I’m sitting here with my kids and, aside from the glow of the laptop, the Sabbath has come early this week. Outside, Hurricane Sandy is pounding our New Jersey town of Englewood. Earlier in the day we saw trees bend like twigs and wind gusts tearing pieces of our roof clear off. This evening we said Psalms for all the people of the northeastern United States to be safe, and studied the Biblical portion of the day, appropriately, Abraham arguing with G-d to protect the inhabitants of his area condemned to destruction through the elements.
Just yesterday I was fully engaged in my campaign for the United States Congress. Winning, elections, and victory were on my mind.
What a difference a day can make.
Today, I just want my family and the 50 million people in the storm’s path to be safe. We just read of a man of 30 who lost his life when a tree fell on his house in Queens, New York. We’ve seen photos of people’s homes blown away. In Manhattan, a giant crane dangles and there is no telling whom it might hurt.
Does winning matter now?
As the storm approached, I wondered what it all meant. I am a religious man and believe all to be providence. There are no coincidences. A freak storm, hitting New Jersey of all places, in late October, is so rare as to seriously raise eyebrows. And just a week before such momentous elections that will determine the future of our nation and who will be our president?
I cannot divine the mind of God, and we would all have been much better off without this storm. And while, by far, the most important thing is for everyone to be safe, the storm’s arrival does suddenly put everything in perspective.
For the past few months America has been bitterly consumed by an election that has torn the country asunder. To an extent, it’s understandable. While the tone has been at times quite negative, the stakes in this election are very high — and the consequences for whichever vision wins are very great. It’s understandable that passions are so inflamed.
Yet, along comes Frankenstorm, just days before the election, and knocks everything about the election clear off TV, newspapers, and the internet. Just try to find a candidate, anywhere, campaigning. President Obama and Governor Romney have both suspended their campaigns. Our own efforts here in New Jersey are focused on how we can help those who have most suffered in the storm. The only thing that matters now is people’s safety and well-being. Suddenly there is no talk of Democrats and Republicans, liberals and conservatives, tax cuts and entitlements. There are no attack ads and there are no advocacy ads. All the talk is about protecting life, keeping people safe, and being there for each other.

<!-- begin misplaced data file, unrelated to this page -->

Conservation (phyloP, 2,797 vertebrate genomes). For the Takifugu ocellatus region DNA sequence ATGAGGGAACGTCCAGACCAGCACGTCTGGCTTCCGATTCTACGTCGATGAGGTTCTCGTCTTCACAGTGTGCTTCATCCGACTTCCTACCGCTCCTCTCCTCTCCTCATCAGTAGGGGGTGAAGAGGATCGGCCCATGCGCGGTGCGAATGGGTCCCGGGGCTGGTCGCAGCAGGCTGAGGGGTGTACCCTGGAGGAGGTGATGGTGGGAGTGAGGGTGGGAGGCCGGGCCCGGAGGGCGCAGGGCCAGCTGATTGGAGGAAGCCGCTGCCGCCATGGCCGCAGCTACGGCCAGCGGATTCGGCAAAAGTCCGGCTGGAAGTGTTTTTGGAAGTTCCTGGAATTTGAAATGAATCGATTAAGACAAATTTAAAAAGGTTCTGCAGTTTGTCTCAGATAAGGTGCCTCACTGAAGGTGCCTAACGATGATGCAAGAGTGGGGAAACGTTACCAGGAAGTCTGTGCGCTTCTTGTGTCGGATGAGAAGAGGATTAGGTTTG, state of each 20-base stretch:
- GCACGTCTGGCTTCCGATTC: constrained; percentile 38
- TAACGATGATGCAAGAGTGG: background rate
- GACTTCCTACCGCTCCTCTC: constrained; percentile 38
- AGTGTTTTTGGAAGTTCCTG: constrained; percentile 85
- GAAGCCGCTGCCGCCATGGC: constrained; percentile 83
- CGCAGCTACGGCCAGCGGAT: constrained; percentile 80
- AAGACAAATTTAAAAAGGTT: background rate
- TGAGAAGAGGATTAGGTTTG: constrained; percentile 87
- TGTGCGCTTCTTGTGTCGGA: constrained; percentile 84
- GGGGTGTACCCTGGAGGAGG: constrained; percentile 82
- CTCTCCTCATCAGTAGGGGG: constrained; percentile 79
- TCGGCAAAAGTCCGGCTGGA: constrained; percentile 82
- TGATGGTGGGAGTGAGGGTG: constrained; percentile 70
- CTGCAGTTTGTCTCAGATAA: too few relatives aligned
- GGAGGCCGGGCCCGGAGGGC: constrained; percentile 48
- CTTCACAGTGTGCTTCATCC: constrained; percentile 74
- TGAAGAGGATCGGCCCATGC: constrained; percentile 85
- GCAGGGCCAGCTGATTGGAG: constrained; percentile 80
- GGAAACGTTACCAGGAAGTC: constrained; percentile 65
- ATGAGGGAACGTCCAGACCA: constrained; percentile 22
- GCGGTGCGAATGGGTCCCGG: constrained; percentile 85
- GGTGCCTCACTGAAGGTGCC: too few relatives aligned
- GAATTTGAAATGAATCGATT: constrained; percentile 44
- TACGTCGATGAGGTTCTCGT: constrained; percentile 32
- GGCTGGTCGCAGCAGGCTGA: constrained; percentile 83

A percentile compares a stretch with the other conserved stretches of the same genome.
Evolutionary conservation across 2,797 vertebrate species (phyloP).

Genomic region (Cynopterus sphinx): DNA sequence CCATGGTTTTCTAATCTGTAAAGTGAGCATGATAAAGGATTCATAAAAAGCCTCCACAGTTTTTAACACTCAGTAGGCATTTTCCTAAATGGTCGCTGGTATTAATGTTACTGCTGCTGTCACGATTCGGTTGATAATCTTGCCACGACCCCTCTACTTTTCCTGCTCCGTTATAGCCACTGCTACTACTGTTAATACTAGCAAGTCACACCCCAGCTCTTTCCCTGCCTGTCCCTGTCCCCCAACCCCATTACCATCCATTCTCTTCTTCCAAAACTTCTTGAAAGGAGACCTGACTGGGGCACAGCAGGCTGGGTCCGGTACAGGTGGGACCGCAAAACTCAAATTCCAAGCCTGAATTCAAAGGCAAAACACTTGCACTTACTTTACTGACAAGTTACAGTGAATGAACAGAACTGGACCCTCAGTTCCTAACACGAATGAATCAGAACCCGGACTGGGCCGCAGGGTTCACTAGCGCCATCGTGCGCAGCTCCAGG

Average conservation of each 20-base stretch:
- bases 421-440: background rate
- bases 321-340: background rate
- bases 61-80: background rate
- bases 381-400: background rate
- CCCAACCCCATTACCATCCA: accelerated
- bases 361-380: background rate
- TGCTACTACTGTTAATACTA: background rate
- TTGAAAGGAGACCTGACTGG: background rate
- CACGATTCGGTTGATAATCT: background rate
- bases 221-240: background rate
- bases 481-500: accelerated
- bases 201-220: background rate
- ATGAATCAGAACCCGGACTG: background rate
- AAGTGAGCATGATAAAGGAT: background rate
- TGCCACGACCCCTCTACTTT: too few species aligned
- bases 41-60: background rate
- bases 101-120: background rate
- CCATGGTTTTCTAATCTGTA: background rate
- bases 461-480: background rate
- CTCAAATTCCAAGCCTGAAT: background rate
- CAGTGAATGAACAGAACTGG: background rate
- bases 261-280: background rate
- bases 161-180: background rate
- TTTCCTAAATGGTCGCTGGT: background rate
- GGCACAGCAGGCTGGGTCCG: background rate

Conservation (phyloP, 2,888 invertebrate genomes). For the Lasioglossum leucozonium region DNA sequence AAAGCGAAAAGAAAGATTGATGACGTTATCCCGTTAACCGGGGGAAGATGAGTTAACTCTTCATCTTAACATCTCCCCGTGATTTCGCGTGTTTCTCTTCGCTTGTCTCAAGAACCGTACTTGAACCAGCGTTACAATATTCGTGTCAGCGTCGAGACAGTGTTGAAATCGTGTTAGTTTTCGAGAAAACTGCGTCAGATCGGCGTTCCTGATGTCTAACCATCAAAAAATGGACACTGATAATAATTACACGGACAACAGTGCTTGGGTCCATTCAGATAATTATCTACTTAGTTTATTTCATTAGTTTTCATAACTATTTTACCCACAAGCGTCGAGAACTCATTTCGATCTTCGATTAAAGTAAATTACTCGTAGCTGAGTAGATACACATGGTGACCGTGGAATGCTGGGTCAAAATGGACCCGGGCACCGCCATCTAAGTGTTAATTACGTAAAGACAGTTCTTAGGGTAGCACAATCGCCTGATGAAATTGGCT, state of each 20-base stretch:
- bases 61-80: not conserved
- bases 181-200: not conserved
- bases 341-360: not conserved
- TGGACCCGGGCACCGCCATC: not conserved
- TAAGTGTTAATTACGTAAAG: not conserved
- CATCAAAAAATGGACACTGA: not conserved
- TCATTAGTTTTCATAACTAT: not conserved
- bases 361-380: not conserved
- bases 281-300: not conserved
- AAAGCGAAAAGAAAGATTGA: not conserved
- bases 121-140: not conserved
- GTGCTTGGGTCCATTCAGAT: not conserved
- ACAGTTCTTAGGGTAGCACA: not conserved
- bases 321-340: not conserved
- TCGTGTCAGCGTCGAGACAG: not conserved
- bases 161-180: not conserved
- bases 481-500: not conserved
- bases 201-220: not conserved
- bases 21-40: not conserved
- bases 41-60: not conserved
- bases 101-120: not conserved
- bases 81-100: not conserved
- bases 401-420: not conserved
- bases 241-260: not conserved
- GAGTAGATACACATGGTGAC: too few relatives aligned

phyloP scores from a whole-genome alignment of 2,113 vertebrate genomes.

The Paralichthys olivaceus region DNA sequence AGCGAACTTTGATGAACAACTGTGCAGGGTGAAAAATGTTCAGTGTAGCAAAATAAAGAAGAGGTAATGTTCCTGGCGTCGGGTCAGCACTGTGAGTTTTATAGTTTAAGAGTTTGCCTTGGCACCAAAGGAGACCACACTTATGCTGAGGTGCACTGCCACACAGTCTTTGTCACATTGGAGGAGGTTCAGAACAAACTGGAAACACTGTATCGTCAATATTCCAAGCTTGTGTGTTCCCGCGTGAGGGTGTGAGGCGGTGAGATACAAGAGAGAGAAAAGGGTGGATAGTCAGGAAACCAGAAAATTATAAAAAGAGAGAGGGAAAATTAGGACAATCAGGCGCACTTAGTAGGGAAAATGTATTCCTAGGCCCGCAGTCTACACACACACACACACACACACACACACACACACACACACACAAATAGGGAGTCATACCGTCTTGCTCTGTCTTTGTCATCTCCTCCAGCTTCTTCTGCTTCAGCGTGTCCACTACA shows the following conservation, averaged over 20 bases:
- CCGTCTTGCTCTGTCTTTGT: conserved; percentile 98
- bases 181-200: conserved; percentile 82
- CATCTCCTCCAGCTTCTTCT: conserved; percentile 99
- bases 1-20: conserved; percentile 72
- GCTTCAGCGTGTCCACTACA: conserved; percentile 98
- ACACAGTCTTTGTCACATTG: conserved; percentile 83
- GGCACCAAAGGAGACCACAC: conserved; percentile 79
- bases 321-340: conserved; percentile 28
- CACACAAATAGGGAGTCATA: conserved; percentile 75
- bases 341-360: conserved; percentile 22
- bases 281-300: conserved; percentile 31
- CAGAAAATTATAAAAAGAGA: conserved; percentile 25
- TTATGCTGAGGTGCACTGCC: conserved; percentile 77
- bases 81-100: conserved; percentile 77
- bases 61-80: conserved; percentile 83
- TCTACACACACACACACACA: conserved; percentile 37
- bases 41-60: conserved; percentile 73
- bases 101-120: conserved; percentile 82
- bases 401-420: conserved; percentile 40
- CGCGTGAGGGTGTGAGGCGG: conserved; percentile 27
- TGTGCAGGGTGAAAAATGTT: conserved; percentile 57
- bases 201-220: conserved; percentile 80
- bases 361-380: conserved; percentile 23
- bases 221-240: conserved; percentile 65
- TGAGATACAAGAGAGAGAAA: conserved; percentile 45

In my book that’s coming out next month, “The Fed-Up Man of Faith,” I reject any belief that suffering is redemptive. I will not dignify human suffering with some higher purpose. All suffering is awful and any good that comes by its means could be achieved far more effectively through something positive. Better there be no storms, better there be no danger. But to the extent that this awful thing is here, perhaps G-d, in His providence, is telling us that unity is what life is all about and we’re just too darn divided.
Yes, I would prefer that we come together in the wake of something positive. We don’t need hurricanes; we don’t need 9-11s; we don’t need the murder of American ambassadors in Benghazi to remind us that we’re one nation, one people, with one heart. Much better to unite around a man walking on the moon, a space shuttle lifting off, and Americans winning gold medals at the Olympics. Better to unite around inspirational stories of diseases being cured, people in danger being rescued, children who are hungry being fed. But to the extent that our country is way too divided, let’s internalize the message, just before one of the most partisan elections of all time, that there is nothing in life as special as unity, nothing more beloved by G-d than oneness among His children, nothing more inspirational than differences being put aside as humanity unites to protect life.
Barack Obama rose to national prominence when he gave a speech about there not being red states and blue states but United States. George W. Bush brought a nation together in the wake of 9-11 when he said that the people who hurt our innocents would soon hear from us as a unified people. Mitt Romney brought America together through the pride of the Salt Lake City winter games.
We are capable of being positive and unified, even while we contest some of the great political issues of our day. We can be one people while we entertain vastly different opinions. And we can have one heart even when we are of a different mind.
May G-d watch over America always, and may those who have suffered in Hurricane Sandy find solace and a blessing.